Etiology and pathogenesis

The etiology and pathogenesis of NNEDV remain unclear and may be associated with the following factors.

Immunologic factors

Many studies have demonstrated that NNEDV may be associated with autoimmunity. Patients with LS often have other autoimmune diseases such as vitiligo, autoimmune thyroiditis, pernicious anemia, and alopecia areata. Cooper et al. (4) enrolled 190 patients with LS and found that 28% of these patients had one or more autoimmune-related diseases, and circulating autoantibodies were more likely to be detected in patients with LSC; in contrast, only 9% of healthy individuals (n=230) had autoimmune-related diseases. Terlou et al. (5) investigated the molecular and immunological mechanisms critical to the pathogenesis of LS and lichen planus. By using gene expression profiling and real-time RT-PCR experiments, the authors demonstrated a significantly increased expression of the pro-inflammatory cytokines (IFNγ, CXCR3, CXCL9, CXCL10, CXCL11, CCR5, CCL4, and CCL5) specific for a Th1 IFNγ-induced immune response. In addition, BIC/microRNA-155 (miR-155)—a microRNA involved in regulation of the immune response—was significantly upregulated in LS and lichen planus (9.5- and 17.7-fold change, respectively).

Genetic factors

Many clinical studies have reported the familial aggregation of NNEDV, suggesting the occurrence of this disease is related to genetic factors. Higgins et al. (6) showed that about 10% of women with chronic vulvar LS had relatives with the same disease. Sherman et al. (7) conducted a family history survey in 1052 patients diagnosed with vulvar LS and found 12% of them had a definite family history of LS. Gao et al. (8) compared the relevant genes between 187 females with LS and 354 normal women and found that patients with LS had significantly higher expressions of DRB1*12 (DR12) and haplotypes DRB1*12/DQB1*0301/04/09/010 than normal women; these genes may make the vulvar tissue become more susceptible to LS.


A Chinese study has indicated (9) that the vaginal flora are dysregulated in most patients with vulvar malnutrition, and that vaginitis caused by vaginal microecological imbalance may be related to the pathogenesis of NNEDV. It has also been reported that vulvar LS is associated with HPV infection, which may explain the development of vulval intraepithelial neoplasia (VIN) in LS cases. Studies have also found that vulvar LS is associated with Chlamydia trachomatis infection or other related infection histories.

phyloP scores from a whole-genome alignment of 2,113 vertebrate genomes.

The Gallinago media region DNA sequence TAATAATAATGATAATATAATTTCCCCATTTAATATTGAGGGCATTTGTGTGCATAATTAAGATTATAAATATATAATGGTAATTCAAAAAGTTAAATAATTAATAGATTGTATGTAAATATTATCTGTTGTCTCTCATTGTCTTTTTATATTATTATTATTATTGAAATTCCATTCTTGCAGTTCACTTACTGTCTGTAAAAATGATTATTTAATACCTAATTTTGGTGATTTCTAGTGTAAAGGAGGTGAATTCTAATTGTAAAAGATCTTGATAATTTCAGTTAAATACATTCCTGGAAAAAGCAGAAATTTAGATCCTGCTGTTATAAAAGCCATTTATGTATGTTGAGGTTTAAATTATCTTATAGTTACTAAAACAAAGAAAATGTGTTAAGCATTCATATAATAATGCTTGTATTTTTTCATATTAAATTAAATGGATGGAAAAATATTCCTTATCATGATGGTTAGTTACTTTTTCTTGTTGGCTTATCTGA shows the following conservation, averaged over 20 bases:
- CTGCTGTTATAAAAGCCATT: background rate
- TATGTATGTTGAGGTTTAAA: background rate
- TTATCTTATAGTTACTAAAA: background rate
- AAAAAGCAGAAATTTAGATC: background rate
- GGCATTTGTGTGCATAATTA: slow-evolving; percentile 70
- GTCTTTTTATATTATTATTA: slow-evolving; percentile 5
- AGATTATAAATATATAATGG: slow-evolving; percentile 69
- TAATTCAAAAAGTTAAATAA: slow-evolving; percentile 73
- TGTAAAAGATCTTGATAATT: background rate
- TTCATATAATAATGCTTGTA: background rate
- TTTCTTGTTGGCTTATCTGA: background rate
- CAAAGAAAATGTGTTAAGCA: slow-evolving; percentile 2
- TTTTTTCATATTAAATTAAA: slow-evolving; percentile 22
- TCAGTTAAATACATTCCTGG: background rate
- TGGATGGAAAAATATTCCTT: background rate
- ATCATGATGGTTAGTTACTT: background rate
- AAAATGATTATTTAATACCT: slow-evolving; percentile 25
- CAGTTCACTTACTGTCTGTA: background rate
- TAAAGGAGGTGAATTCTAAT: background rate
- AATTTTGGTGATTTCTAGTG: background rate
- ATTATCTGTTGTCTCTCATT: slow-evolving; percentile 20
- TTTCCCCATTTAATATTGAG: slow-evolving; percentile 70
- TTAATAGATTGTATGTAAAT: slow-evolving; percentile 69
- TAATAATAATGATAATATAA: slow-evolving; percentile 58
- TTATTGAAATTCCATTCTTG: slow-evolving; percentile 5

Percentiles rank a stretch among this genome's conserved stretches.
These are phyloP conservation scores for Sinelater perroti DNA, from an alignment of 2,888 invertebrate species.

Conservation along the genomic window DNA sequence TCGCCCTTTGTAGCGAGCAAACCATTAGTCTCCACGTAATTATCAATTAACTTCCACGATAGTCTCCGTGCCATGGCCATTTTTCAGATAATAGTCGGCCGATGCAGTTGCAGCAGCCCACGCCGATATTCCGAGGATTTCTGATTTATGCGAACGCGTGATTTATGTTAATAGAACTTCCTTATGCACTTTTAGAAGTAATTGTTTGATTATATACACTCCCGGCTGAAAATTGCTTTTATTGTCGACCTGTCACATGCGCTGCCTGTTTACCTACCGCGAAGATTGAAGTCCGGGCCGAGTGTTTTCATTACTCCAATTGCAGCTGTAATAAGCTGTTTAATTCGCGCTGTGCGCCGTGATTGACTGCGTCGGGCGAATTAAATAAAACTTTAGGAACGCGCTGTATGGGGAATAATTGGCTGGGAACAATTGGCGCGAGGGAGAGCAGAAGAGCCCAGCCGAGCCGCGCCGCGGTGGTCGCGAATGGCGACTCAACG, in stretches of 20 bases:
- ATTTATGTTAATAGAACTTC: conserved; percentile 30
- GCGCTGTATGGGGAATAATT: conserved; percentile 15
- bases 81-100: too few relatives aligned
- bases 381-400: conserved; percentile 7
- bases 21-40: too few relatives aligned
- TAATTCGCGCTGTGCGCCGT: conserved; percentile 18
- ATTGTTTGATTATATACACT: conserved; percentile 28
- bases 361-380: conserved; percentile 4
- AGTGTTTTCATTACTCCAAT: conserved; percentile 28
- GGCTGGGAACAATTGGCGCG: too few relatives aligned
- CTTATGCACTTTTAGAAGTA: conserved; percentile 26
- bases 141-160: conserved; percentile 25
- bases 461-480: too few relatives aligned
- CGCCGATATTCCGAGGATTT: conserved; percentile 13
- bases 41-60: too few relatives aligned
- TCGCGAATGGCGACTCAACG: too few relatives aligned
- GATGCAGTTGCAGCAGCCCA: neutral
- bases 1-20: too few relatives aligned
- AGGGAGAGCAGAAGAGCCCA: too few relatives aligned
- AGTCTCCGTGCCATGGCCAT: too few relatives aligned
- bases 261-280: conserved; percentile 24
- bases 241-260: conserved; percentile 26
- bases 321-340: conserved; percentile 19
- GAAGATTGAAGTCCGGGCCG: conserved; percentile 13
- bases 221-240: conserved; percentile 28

NNEDV can occur at any age, even in children. However, in most cases the disease occurs around menopause; in particular, LS is typically seen in women aged 50–60 years. As shown in our epidemiological survey (3), the youngest NNEDV patient was only 1 year old, and the age of onset increased from 20 years old to the highest peak in 40–50 years, and then descended successively; the prevalence of vulvar LS was higher than that of LSC in the population aged 50–70 years. Therefore, NNEDV may be related to the body's hormone levels. Gnther et al. believed that NNEDV was caused by an endocrine factor: sexual hormone deficiency. NNEDV typically occurs in perimenopausal women, and the serum levels of sexual hormones in NNEDV patients are lower than those in normal women of the same age, suggesting sexual hormones may contribute to the pathogenesis of LS (10). It has also been reported that the expressions of ER and PR receptors decreased in NNEDV patients, suggesting the occurrence of NNEDV may be related to estrogen and progesterone levels.